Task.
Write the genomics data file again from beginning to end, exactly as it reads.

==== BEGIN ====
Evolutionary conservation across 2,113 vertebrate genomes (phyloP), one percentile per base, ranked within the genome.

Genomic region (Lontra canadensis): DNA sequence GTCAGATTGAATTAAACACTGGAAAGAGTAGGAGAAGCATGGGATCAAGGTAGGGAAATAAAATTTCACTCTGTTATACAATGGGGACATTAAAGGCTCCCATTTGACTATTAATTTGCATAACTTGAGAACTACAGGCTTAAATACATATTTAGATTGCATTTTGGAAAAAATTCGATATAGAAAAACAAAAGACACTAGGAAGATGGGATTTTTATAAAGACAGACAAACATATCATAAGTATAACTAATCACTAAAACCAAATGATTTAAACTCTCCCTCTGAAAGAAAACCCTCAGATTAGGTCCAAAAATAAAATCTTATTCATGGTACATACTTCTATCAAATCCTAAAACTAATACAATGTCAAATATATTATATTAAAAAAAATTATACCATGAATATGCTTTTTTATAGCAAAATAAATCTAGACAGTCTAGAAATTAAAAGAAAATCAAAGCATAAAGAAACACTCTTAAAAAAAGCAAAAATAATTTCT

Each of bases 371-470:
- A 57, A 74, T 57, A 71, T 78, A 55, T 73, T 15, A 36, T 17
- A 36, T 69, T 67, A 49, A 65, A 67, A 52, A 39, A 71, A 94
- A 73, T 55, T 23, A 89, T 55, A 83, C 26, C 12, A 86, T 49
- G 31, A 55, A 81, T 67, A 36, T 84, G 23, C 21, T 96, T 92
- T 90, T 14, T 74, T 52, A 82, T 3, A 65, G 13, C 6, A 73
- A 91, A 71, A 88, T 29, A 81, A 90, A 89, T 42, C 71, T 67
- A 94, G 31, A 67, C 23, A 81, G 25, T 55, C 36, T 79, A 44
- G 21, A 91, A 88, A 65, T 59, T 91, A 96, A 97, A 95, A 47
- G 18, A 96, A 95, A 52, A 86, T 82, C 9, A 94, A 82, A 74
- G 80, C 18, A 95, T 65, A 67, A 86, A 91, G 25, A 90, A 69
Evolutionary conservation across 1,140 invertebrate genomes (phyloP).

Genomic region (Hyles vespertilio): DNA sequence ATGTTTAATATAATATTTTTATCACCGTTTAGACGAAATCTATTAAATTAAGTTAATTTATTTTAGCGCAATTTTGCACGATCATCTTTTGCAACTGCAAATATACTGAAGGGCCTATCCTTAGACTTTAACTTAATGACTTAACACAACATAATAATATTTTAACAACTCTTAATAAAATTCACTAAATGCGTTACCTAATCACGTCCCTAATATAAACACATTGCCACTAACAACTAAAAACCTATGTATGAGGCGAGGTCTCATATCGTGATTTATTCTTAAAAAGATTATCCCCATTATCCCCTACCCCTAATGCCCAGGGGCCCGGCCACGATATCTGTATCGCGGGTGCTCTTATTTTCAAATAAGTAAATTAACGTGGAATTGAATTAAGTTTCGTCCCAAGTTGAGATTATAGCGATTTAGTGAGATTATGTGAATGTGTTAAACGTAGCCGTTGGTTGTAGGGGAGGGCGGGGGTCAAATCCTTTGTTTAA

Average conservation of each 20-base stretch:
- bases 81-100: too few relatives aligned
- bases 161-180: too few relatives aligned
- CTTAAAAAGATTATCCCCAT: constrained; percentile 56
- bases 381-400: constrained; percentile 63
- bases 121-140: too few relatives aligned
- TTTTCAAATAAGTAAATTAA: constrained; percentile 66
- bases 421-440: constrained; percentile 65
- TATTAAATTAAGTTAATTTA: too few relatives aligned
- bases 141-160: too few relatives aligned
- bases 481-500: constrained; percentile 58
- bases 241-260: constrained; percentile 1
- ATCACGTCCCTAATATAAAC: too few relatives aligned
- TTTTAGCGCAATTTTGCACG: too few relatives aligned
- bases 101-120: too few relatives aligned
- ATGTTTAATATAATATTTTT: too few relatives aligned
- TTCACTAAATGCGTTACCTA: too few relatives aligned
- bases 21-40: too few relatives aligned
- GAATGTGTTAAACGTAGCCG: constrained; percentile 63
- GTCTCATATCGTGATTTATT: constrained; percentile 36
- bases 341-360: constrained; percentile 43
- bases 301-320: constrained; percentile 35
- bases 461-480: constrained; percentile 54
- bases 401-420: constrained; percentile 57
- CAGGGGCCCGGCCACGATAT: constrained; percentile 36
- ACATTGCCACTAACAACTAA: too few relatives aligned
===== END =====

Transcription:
Evolutionary conservation across 2,113 vertebrate genomes (phyloP), one percentile per base, ranked within the genome.

Genomic region (Lontra canadensis): DNA sequence GTCAGATTGAATTAAACACTGGAAAGAGTAGGAGAAGCATGGGATCAAGGTAGGGAAATAAAATTTCACTCTGTTATACAATGGGGACATTAAAGGCTCCCATTTGACTATTAATTTGCATAACTTGAGAACTACAGGCTTAAATACATATTTAGATTGCATTTTGGAAAAAATTCGATATAGAAAAACAAAAGACACTAGGAAGATGGGATTTTTATAAAGACAGACAAACATATCATAAGTATAACTAATCACTAAAACCAAATGATTTAAACTCTCCCTCTGAAAGAAAACCCTCAGATTAGGTCCAAAAATAAAATCTTATTCATGGTACATACTTCTATCAAATCCTAAAACTAATACAATGTCAAATATATTATATTAAAAAAAATTATACCATGAATATGCTTTTTTATAGCAAAATAAATCTAGACAGTCTAGAAATTAAAAGAAAATCAAAGCATAAAGAAACACTCTTAAAAAAAGCAAAAATAATTTCT

Each of bases 371-470:
- A 57, A 74, T 57, A 71, T 78, A 55, T 73, T 15, A 36, T 17
- A 36, T 69, T 67, A 49, A 65, A 67, A 52, A 39, A 71, A 94
- A 73, T 55, T 23, A 89, T 55, A 83, C 26, C 12, A 86, T 49
- G 31, A 55, A 81, T 67, A 36, T 84, G 23, C 21, T 96, T 92
- T 90, T 14, T 74, T 52, A 82, T 3, A 65, G 13, C 6, A 73
- A 91, A 71, A 88, T 29, A 81, A 90, A 89, T 42, C 71, T 67
- A 94, G 31, A 67, C 23, A 81, G 25, T 55, C 36, T 79, A 44
- G 21, A 91, A 88, A 65, T 59, T 91, A 96, A 97, A 95, A 47
- G 18, A 96, A 95, A 52, A 86, T 82, C 9, A 94, A 82, A 74
- G 80, C 18, A 95, T 65, A 67, A 86, A 91, G 25, A 90, A 69
Evolutionary conservation across 1,140 invertebrate genomes (phyloP).

Genomic region (Hyles vespertilio): DNA sequence ATGTTTAATATAATATTTTTATCACCGTTTAGACGAAATCTATTAAATTAAGTTAATTTATTTTAGCGCAATTTTGCACGATCATCTTTTGCAACTGCAAATATACTGAAGGGCCTATCCTTAGACTTTAACTTAATGACTTAACACAACATAATAATATTTTAACAACTCTTAATAAAATTCACTAAATGCGTTACCTAATCACGTCCCTAATATAAACACATTGCCACTAACAACTAAAAACCTATGTATGAGGCGAGGTCTCATATCGTGATTTATTCTTAAAAAGATTATCCCCATTATCCCCTACCCCTAATGCCCAGGGGCCCGGCCACGATATCTGTATCGCGGGTGCTCTTATTTTCAAATAAGTAAATTAACGTGGAATTGAATTAAGTTTCGTCCCAAGTTGAGATTATAGCGATTTAGTGAGATTATGTGAATGTGTTAAACGTAGCCGTTGGTTGTAGGGGAGGGCGGGGGTCAAATCCTTTGTTTAA

Average conservation of each 20-base stretch:
- bases 81-100: too few relatives aligned
- bases 161-180: too few relatives aligned
- CTTAAAAAGATTATCCCCAT: constrained; percentile 56
- bases 381-400: constrained; percentile 63
- bases 121-140: too few relatives aligned
- TTTTCAAATAAGTAAATTAA: constrained; percentile 66
- bases 421-440: constrained; percentile 65
- TATTAAATTAAGTTAATTTA: too few relatives aligned
- bases 141-160: too few relatives aligned
- bases 481-500: constrained; percentile 58
- bases 241-260: constrained; percentile 1
- ATCACGTCCCTAATATAAAC: too few relatives aligned
- TTTTAGCGCAATTTTGCACG: too few relatives aligned
- bases 101-120: too few relatives aligned
- ATGTTTAATATAATATTTTT: too few relatives aligned
- TTCACTAAATGCGTTACCTA: too few relatives aligned
- bases 21-40: too few relatives aligned
- GAATGTGTTAAACGTAGCCG: constrained; percentile 63
- GTCTCATATCGTGATTTATT: constrained; percentile 36
- bases 341-360: constrained; percentile 43
- bases 301-320: constrained; percentile 35
- bases 461-480: constrained; percentile 54
- bases 401-420: constrained; percentile 57
- CAGGGGCCCGGCCACGATAT: constrained; percentile 36
- ACATTGCCACTAACAACTAA: too few relatives aligned